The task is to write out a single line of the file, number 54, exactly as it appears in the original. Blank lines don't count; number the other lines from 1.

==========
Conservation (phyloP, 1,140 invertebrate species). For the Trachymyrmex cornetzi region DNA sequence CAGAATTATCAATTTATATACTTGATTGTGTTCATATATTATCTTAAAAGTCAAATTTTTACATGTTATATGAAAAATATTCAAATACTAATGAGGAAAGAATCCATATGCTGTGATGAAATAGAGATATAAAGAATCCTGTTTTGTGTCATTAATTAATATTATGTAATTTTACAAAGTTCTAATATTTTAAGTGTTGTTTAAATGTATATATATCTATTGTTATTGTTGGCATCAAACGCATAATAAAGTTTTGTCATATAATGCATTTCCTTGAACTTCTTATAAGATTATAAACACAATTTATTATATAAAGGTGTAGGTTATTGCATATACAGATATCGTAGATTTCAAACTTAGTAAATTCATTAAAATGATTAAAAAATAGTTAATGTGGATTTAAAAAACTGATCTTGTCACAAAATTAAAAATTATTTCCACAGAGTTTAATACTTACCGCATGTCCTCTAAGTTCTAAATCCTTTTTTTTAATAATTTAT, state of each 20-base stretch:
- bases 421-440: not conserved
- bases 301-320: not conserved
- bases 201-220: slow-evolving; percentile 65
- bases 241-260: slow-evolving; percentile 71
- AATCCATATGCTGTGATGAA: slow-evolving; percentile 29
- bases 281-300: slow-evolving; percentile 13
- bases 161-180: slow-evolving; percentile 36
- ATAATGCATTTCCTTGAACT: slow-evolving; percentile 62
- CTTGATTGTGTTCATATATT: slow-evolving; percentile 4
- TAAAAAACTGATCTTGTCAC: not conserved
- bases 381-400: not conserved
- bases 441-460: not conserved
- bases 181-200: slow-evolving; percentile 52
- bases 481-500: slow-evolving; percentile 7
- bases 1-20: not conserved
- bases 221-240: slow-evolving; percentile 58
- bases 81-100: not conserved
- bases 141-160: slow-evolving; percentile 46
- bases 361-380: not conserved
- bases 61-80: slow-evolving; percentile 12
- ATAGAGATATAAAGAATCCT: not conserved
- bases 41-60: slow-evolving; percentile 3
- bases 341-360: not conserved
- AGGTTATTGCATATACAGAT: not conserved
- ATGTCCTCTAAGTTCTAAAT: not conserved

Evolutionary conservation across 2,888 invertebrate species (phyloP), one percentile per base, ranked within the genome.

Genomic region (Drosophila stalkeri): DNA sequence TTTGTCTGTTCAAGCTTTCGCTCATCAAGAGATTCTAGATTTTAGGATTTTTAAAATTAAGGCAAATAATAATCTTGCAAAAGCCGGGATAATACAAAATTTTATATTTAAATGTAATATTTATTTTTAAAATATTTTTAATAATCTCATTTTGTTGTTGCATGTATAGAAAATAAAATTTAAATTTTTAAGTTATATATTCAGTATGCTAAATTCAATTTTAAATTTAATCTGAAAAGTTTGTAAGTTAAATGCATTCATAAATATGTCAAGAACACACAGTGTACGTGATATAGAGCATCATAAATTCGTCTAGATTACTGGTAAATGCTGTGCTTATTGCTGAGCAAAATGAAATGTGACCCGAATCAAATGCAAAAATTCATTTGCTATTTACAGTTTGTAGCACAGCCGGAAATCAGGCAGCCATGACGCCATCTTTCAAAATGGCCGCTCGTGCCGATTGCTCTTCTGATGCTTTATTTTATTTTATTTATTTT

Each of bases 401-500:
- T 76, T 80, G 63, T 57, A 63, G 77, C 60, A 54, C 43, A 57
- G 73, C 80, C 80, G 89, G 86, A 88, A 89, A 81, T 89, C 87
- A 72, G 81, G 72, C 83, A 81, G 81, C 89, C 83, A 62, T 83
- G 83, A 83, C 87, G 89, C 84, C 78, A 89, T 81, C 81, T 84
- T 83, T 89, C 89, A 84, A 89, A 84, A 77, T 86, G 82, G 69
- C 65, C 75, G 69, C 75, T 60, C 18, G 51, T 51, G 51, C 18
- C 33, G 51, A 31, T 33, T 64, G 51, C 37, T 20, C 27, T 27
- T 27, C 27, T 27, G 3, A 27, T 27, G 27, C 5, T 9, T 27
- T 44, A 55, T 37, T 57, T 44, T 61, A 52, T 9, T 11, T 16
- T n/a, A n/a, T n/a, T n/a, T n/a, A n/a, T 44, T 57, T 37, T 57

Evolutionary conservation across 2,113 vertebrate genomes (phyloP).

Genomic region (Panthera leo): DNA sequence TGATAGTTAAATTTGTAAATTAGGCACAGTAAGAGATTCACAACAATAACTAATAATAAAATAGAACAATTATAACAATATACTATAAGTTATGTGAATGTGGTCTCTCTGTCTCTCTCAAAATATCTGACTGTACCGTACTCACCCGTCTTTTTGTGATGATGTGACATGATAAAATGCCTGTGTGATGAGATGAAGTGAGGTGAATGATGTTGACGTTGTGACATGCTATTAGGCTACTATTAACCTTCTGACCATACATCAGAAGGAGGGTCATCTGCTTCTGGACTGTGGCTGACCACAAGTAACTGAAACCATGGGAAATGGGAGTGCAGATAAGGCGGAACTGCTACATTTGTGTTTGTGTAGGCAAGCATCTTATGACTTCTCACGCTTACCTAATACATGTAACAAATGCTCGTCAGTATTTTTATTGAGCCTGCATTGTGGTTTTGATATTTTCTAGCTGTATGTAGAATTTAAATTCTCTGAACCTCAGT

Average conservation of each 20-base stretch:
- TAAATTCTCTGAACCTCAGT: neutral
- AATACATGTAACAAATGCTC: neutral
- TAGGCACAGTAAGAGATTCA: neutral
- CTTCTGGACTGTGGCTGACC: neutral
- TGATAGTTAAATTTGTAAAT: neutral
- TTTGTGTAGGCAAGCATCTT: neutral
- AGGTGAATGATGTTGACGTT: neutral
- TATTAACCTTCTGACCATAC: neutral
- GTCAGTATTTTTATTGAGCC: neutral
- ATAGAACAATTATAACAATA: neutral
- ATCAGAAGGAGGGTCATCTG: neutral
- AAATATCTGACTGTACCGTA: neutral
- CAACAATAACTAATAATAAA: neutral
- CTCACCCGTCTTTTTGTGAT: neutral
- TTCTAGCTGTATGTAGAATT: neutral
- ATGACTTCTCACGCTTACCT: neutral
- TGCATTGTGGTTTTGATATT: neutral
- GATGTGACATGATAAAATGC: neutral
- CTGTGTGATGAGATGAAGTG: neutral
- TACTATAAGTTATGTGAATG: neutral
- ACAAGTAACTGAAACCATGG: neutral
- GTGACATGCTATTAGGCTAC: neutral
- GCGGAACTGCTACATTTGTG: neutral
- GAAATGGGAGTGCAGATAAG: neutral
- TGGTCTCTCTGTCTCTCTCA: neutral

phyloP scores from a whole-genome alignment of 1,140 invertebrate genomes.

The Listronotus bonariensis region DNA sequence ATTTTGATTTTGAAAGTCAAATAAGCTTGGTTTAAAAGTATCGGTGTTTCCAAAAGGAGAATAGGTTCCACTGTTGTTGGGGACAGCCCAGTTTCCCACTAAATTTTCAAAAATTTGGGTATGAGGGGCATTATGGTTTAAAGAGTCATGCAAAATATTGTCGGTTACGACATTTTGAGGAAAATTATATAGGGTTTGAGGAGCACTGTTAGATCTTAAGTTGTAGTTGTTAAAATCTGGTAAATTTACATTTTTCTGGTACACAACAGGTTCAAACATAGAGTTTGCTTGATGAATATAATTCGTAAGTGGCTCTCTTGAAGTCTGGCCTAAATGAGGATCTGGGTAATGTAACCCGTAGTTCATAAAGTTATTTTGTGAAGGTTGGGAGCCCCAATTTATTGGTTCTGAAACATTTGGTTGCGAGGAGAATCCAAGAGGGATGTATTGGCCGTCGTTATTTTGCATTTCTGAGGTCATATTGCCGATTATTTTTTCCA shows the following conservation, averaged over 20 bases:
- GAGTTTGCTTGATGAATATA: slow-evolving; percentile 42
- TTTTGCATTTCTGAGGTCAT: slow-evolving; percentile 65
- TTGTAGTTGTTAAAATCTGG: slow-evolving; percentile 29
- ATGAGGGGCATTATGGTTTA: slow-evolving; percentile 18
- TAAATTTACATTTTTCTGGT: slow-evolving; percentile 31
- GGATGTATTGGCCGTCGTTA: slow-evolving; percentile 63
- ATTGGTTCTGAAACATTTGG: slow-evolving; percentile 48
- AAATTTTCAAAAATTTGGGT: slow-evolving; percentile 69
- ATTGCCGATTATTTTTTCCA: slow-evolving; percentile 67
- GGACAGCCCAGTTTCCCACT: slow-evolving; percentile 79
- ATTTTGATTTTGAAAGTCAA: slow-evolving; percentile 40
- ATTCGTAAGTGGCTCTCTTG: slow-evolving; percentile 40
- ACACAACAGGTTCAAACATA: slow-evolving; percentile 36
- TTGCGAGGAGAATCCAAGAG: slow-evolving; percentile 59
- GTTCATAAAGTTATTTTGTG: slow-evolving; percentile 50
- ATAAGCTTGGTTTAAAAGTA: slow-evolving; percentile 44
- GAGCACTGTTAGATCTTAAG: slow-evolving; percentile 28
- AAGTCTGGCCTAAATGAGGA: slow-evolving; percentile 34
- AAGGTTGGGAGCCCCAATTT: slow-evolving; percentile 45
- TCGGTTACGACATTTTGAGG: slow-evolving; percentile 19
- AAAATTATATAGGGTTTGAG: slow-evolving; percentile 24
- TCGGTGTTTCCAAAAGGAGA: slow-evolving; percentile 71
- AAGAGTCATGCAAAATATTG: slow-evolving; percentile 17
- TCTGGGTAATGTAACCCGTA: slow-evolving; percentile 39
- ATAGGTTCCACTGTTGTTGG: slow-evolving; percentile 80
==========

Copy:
- AAATATCTGACTGTACCGTA: neutral